“The case of the PRESTIGE is an example of a systemic failure,” says MM&P Chief of Staff Klaus Luhta. “The master should not be jailed.” He said the sentence is yet another example of unjust criminalization of a professional mariner for what was essentially a tragic accident.

Mangouras managed two crucial feats in those first hours, according to his supporters. He was able, though the lifeboats had been crippled by the waves, to arrange for the crew to be lifted off by helicopters and, by opening ballast tanks, prevented the vessel from listing further and sinking just a few miles off the Spanish coast.

Ordering two of the port ballast tanks to be opened and filled with seawater, with the vessel already listing by more than 25 degrees, was one of two potentially life-threatening maneuvers carried out by Mangouras and the crew members who stayed on board.

Then at night, Mangouras and his chief engineer, guided only by torchlight, picked their way along a damaged catwalk to the forecastle to try to secure a line from a salvage tug. Observers said it took them 20 minutes to make their way along the rolling vessel, feeling at each step to see whether the catwalk would give way under them.

The recent court ruling “sets a deplorable precedent,” says Intertanko’s Managing Director Katharina Stanzel. “Are ships’ masters who exercise best professional judgement in impossible circumstances to be shamefully treated as criminals?”

InterManager has described the decision as “abhorrent” and has called on the shipping industry to support Mangouras, who over the course of the past 14 years has been constantly subjected to fines, detention and legal proceedings.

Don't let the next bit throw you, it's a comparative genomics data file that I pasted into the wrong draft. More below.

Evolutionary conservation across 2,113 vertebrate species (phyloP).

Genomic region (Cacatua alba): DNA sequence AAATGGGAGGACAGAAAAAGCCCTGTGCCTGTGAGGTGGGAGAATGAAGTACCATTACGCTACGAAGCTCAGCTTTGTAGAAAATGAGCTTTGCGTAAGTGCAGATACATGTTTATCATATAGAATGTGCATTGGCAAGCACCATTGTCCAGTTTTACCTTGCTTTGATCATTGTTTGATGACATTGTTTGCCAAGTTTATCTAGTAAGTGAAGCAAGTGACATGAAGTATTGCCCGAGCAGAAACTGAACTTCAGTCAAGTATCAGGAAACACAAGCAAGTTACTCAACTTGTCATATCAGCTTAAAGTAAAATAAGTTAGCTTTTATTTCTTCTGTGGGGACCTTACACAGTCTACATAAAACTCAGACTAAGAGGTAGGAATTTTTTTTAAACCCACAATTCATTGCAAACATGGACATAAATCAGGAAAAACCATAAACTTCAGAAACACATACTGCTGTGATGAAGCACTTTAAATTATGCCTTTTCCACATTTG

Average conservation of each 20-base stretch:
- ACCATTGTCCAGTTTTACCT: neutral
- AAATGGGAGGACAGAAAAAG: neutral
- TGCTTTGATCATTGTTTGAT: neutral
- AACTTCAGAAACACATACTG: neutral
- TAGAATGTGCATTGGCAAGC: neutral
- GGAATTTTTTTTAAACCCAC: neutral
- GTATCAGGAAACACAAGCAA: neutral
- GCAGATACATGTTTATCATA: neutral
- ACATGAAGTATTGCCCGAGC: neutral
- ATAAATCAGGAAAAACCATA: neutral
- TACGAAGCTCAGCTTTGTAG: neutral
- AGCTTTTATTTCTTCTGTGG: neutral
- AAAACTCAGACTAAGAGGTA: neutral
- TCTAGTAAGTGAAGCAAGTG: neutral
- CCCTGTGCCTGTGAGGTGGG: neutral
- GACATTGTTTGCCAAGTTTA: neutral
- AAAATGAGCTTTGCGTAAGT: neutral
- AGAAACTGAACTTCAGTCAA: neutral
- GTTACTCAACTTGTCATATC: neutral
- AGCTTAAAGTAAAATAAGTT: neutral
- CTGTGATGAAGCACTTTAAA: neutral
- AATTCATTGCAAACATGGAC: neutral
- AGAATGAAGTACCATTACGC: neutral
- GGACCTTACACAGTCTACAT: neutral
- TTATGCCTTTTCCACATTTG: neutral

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The percentage of wage and salary workers who were members of labor unions was 11.1 percent in 2015, unchanged from 2014, according to the U.S. Bureau of Labor Statistics (BLS). The number of wage and salary workers who belonged to unions was 14.8 million in 2015, little different from 2014.

In 1983, the first year for which comparable data are available, the union membership rate was 20.1 percent and there were 17.7 million union workers in the United States.

To coincide with the release of the statistics last week, U.S. Secretary of Labor Thomas E. Perez issued a strong endorsement of the benefits of union membership to workers and to society as a whole.

“With today’s Bureau of Labor Statistics’ report, we are reminded again that the labor movement continues to be one of the most powerful forces for strengthening the middle class and providing economic stability, for members and non-members alike,” he said.

“Median weekly earnings of full-time union workers ($975) were more than 25 percent higher than those of non-union workers ($776) in 2015. That’s not pocket change–it comes to more than $10,000 per year. That goes a long way toward writing the mortgage check, paying down the car loan, or even just keeping the kids in snow boots. And, that doesn’t even account for the superior benefits, safer workplaces and other advantages that come with union representation.”

“Plus, strong unions empower all working people, putting upward pressure on wages and labor standards throughout the economy. After all, you don’t need a union card to have benefitted from the advent of the weekend.”

“So we all have skin in the game when unions are threatened and collective bargaining rights come under attack. When a larger percentage of workers belong to unions, the middle class grows and thrives. Research shows that a decline in union membership over roughly the last four decades is responsible for one-third of the growth in wage inequality among men and one-fifth of the growth in wage inequality among women.”